Transportation in Da Lat

Train waits at Da Lat station
Train waits at Da Lat station

Since Da Lat is a popular destination with Vietnamese and foreigners alike, there are several transportation options for getting there. The train, however, does not run into the hills so you are limited to bus or plane, unless you consider renting a motorbike or car and driver in Saigon.

To rent a motorbike, you’ll need to be an experienced rider, as the journey passes many twists and turns as it approaches the highlands. A rented car with driver can be a good idea if you plan to explore the Central Highlands, though you can also do that with the Easy Riders.




Both open-tour and regular buses make the journey to Da Lat, so if you also plan to visit Nha Trang or other coastal towns, an open-tour ticket may be convenient. However, the journey, which takes around seven-to-eight hours is long and can be cramped and uncomfortable, so it may be better to take the short flight from Saigon instead.

There are daily flights from both Saigon and Hanoi. Da Lat airport is about 30kms south of the city, but Vietnam Airlines run a shuttle service into town. Otherwise there are taxis which ply the route but remember to agree a fare with the driver before setting off.

Getting Around Da Lat and the Central Highlands

Da Lat’s rugged terrain limits the options for getting around town, as the hills are too steep for cyclos, and you’d need to be a brave cyclist to rent a bicycle here. Fortunately, the city centre is quite compact, so it’s possible to get lots of places on foot, but for anywhere further afield, you’ll need a taxi or motorbike taxi.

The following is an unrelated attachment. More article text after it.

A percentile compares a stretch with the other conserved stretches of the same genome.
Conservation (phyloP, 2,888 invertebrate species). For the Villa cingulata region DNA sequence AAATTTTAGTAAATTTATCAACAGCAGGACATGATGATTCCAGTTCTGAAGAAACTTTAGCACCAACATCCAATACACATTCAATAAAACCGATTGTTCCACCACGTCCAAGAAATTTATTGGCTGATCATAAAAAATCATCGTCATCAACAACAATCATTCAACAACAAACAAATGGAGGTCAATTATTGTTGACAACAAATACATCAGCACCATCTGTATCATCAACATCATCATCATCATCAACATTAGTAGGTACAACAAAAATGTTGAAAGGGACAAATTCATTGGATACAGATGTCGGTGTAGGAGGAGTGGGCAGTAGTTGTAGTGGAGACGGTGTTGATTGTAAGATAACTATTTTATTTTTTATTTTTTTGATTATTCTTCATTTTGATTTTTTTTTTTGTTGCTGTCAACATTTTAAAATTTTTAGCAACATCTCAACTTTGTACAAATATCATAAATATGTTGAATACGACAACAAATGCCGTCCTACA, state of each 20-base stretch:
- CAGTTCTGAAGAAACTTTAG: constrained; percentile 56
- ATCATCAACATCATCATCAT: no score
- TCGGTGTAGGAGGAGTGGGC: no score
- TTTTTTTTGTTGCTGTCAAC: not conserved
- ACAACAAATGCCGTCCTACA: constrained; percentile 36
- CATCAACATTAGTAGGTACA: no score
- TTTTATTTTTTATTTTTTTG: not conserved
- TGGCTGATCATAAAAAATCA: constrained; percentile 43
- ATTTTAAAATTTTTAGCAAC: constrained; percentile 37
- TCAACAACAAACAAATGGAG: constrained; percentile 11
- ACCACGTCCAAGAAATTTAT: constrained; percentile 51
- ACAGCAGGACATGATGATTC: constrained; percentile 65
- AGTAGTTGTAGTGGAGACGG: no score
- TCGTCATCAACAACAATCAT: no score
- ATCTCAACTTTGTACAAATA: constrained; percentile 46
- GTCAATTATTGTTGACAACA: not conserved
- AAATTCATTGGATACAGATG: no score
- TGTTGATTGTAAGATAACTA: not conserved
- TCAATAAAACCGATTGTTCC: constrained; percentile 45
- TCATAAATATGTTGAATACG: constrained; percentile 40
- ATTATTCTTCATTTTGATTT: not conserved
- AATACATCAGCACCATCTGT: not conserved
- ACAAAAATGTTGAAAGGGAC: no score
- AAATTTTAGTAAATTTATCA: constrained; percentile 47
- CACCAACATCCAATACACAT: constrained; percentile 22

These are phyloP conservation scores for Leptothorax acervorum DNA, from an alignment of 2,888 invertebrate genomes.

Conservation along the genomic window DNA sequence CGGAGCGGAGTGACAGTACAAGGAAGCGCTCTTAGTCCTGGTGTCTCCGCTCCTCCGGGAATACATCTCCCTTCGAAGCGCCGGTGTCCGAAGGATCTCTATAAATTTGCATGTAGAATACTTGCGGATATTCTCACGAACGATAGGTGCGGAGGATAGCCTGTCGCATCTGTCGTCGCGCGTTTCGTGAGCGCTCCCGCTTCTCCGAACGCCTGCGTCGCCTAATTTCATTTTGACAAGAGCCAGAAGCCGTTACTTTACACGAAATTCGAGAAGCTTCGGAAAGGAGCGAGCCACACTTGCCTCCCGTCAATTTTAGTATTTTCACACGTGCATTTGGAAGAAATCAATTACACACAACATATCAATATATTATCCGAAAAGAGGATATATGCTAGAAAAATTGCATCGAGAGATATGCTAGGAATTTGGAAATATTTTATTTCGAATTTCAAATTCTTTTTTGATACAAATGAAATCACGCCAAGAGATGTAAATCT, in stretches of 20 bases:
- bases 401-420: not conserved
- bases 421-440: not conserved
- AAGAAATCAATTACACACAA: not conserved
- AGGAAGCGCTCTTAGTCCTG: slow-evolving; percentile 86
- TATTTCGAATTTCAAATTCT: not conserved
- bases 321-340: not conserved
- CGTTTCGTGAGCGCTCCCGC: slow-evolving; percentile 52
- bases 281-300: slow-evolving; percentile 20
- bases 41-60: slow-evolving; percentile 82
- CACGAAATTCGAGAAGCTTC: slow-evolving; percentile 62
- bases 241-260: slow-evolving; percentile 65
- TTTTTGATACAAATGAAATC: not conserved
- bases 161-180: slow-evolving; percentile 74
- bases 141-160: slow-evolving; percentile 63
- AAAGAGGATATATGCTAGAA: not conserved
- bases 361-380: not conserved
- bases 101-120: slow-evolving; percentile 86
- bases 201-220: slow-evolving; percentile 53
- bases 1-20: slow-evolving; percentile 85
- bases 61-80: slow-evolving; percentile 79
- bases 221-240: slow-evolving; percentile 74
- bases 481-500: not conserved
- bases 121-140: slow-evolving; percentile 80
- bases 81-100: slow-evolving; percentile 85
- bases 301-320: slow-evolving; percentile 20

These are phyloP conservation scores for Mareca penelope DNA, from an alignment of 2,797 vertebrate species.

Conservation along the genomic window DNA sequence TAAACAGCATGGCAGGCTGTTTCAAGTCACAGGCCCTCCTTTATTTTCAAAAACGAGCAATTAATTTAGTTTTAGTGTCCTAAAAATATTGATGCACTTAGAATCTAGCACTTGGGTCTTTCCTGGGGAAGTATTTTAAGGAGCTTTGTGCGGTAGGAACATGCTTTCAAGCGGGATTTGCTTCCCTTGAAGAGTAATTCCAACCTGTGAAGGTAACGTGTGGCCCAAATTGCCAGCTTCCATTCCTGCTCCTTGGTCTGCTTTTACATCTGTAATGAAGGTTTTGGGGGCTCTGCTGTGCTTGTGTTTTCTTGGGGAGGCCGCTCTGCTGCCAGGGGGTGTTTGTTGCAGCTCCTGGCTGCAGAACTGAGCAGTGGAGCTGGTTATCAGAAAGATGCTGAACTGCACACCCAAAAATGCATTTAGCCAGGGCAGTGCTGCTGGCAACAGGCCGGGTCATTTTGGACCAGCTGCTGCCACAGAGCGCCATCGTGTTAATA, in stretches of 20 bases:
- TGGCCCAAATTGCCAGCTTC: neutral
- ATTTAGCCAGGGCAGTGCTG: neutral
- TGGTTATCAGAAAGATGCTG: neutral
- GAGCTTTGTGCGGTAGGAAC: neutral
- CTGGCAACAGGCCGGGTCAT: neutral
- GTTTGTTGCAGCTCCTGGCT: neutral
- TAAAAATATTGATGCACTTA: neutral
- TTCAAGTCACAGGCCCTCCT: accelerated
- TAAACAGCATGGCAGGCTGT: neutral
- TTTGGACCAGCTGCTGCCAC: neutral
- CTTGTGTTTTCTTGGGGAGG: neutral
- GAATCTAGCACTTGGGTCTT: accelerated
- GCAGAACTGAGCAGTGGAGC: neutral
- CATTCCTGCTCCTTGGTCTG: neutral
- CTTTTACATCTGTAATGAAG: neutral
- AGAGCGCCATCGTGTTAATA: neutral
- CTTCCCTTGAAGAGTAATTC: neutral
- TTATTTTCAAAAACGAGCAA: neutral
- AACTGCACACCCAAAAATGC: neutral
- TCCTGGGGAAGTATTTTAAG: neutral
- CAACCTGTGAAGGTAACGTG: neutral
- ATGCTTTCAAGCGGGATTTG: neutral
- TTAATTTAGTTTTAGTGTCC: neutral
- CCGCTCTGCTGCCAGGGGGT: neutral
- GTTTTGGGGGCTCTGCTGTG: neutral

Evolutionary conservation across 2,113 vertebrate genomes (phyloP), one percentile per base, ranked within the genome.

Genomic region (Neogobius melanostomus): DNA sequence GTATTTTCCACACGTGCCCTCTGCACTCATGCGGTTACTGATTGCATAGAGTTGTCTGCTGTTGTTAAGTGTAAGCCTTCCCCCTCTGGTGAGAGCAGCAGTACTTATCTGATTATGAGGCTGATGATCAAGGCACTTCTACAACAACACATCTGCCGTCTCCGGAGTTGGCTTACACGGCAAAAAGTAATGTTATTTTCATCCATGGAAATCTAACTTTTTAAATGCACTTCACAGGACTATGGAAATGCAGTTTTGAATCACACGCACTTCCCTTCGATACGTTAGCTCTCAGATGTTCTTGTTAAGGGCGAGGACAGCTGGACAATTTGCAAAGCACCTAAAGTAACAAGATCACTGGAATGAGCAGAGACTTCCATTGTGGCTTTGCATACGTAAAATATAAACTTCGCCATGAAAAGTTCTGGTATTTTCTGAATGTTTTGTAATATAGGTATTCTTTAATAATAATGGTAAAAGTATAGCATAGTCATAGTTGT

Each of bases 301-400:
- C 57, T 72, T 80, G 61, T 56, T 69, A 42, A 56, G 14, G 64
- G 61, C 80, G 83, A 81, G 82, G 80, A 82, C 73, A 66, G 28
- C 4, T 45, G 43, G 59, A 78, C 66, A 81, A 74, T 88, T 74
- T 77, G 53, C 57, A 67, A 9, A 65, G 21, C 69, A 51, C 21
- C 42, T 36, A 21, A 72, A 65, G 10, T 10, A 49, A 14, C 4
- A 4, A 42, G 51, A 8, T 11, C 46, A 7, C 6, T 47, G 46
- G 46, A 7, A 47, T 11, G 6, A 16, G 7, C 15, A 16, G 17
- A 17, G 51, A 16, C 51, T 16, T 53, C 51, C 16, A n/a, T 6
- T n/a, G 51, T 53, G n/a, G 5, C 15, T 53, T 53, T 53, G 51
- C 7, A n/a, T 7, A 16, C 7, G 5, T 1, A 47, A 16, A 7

Your hotel can easily arrange either for you, or call Mai Linh Taxis. Motorbike taxis (xe om) usually hang around near the market looking for fares. Another option is renting a motorbike for around US$7-$8 a day, but you’ll need a good sense of direction as the town’s streets form a veritable maze, constantly doubling back on themselves.




One interesting option for exploring the area around Da Lat, or even the Central Highlands or entire country, is to enlist the services of an Easy Rider, who can be contacted at 70 Phan Dinh Phung. This group of motorbike guides have received great praise from visitors who have used them, but they have now become so popular that there are many copycats and you need to be sure your rider is competent. Try a day trip before committing yourself to a week of clinging on for dear life as a pillion passenger.

To take a good look at the Central Highlands, it’s more advisable to rent a car and driver, though of course it’s more expensive too (between US$30 and US$50 a day depending whether it’s a new car and the driver speaks English). In this way, you can visit Lak Lake, Buon Ma Thuot, Yok Don National Park, Plei Ku and Kon Tum all in relative comfort – a memorable journey into the land of the E De, the Jarai and the Bahnar, with their towering rong, or communal longhouses.